Having said that I don't argue at all that they should be held to a higher standard than they are currently achieving.
The X2000 is 200km/h and can travel up to 205km/h in regular traffic. If you require segregated lines, then the German ICE is not HSR either, then except for a few sections. The Swedish system is actually regarded as HSR according to standard definitions. It's a poor mans HSR, but HSR it is.

Quote:
The International Union of Railways (UIC) identifies three categories of high-speed rail:

Category I - New tracks specially constructed for high speeds, allowing a maximum running speed of at least 250 km/h (155 mph).
Category II - Existing tracks specially upgraded for high speeds, allowing a maximum running speed of at least 200 km/h (124 mph).
Category III - Existing tracks specially upgraded for high speeds, allowing a maximum running speed of at least 200 km/h (124 mph), but with some sections having a lower allowable speed (for example due to topographic constraints, or passage through urban areas).
The Category III is Sweden largely.



https://en.wikipedia.org/wiki/High-speed_rail_in_Sweden

Last edited by Svartmetall; August 24th, 2016 at 10:51 PM.
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Old August 24th, 2016, 11:12 PM   #777
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Originally Posted by Svartmetall View Post
The X2000 is 200km/h and can travel up to 205km/h in regular traffic. If you require segregated lines, then the German ICE is not HSR either, then except for a few sections. The Swedish system is actually regarded as HSR according to standard definitions. It's a poor mans HSR, but HSR it is.
That is certainly so. ICE or TGV is a type of train which is capable of being high speed, but only when it's running on high speed lines. I sometimes take ICE from Basel to Zurich or Freiburg. Very good train, I like it better than the Swiss ones, but there is nothing high speed about it on those stretches.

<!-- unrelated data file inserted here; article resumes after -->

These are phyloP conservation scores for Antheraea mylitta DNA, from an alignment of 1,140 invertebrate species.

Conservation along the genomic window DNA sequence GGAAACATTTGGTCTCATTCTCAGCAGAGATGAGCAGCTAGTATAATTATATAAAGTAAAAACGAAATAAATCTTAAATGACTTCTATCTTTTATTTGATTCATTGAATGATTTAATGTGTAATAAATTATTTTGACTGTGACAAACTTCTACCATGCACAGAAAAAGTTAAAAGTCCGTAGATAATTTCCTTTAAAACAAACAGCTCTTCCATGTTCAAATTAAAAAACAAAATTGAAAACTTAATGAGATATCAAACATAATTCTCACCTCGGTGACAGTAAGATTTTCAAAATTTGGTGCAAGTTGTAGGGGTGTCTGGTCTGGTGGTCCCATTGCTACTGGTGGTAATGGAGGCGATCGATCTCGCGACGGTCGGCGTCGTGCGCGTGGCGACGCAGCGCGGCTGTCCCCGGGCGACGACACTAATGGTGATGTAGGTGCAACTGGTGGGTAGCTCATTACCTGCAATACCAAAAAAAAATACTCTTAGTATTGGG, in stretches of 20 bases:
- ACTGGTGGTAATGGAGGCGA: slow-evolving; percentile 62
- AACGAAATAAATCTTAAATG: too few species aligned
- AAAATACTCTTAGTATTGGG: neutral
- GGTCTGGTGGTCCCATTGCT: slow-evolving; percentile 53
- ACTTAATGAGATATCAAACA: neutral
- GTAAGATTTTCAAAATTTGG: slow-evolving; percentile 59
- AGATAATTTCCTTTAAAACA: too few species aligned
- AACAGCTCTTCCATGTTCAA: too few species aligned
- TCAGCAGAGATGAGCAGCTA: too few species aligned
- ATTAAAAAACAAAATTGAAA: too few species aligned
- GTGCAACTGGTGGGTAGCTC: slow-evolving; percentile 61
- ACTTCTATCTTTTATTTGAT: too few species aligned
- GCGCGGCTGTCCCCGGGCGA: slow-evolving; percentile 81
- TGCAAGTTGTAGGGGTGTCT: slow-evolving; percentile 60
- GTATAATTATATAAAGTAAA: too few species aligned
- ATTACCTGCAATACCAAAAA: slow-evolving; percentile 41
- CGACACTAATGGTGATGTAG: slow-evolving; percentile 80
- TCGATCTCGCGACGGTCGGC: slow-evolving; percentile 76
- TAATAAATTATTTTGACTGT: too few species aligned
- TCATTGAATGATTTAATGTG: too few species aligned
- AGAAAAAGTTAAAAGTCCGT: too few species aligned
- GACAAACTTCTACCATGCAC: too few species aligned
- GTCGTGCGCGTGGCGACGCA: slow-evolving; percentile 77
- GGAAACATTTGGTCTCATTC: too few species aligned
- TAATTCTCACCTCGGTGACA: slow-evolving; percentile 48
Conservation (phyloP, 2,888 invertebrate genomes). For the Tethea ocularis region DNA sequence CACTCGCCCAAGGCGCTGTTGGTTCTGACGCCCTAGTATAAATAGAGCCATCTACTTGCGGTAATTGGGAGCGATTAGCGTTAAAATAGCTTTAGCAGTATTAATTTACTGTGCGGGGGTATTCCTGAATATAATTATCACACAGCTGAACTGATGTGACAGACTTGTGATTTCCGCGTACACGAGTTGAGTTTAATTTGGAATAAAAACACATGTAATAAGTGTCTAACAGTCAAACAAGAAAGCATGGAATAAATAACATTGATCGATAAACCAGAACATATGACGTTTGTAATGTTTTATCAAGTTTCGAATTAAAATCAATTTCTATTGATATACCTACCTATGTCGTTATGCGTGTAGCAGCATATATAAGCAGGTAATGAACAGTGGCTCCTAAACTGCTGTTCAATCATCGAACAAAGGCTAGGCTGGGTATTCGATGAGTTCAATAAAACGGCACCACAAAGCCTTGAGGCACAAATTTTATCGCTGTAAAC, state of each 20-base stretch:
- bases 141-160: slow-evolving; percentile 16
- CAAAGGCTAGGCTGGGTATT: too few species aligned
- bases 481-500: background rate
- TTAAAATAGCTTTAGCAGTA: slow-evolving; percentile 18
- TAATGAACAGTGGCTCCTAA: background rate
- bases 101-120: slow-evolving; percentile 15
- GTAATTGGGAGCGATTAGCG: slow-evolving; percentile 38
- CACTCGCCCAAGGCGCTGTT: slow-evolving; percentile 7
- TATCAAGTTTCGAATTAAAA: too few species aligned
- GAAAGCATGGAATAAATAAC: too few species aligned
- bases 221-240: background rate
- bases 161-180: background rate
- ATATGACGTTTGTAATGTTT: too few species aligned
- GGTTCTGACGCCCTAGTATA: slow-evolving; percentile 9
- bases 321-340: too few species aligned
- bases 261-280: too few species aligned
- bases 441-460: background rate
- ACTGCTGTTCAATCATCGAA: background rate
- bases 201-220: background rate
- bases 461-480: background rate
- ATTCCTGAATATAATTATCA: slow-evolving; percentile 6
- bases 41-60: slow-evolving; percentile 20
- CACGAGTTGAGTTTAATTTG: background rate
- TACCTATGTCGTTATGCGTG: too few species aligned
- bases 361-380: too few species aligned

I've seen the map you posted before of course and strictly technically you are right, but really who ever talks about Swedish or Finnish high speed trains? If you actually go on and build the long talked about Stockholm-Jonkoping-Gothenburg dedicated line then it will be another story.

By the way punctuality of long distance ICE network is nothing to write home about either. Seems to be getting worse over the years as well...
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Old August 24th, 2016, 11:30 PM   #778
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Originally Posted by Svartmetall View Post
They call them high speed and price them accordingly. There is a premium price for taking an X2000 in Sweden, so why should they not be held to the same standards?

Unless they price them at the same point as the rest of the system, I believe they should be held to the same standards as elsewhere.
That is not entirely correct.
In Swedish we make distinction between 'snabbtåg' (fast train/s) and 'höghastighetståg' (HSR). We call X2000 snabbtåg since its designated top speed is less than 250 km/h. We haven't got any true HSR trains. Those will come with the Ostlänken project.
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Old August 24th, 2016, 11:41 PM   #779
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That is not entirely correct.
In Swedish we make distinction between 'snabbtåg' (fast train/s) and 'höghastighetståg' (HSR). We call X2000 snabbtåg since its designated top speed is less than 250 km/h. We haven't got any true HSR trains. Those will come with the Ostlänken project.
Then that ignores the UIC definition of HSR. It's not category I, but it is category II/III HSR. Sweden has an arbitrary definition that doesn't necessarily mesh with what is "technically" regarded as HSR as Sunfuns and I were discussing, but this is a technicality. What lilla svenskarna term their railway is less important to me than a more harmonised international definition. The term snabbtåg and höghastighetståg are, let's face it, for many interchangable. I doubt you'll find people calling the X50 "höghastighetståg" simply because it's a mouthful even if it did run at 250km/h on the Botniabanan.

Additionally, this doesn't excuse the fact that SJ charges extra for its "premium" service that costs rather a lot for a rather terrible service. Only 2/3 of trains on time? How can you justify charging extra for that?

Last edited by Svartmetall; August 25th, 2016 at 11:41 AM.
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Old September 6th, 2016, 07:37 AM   #780
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Quote:
Originally Posted by Svartmetall View Post
Swedish high speed trains are the least punctual in Europe, and one of the least punctual in the world.

http://www.thelocal.se/20160824/swed...tual-in-europe

Only 66% of trains between Stockholm and Gothenburg arrive on time.

Deregulation of the railway maintenance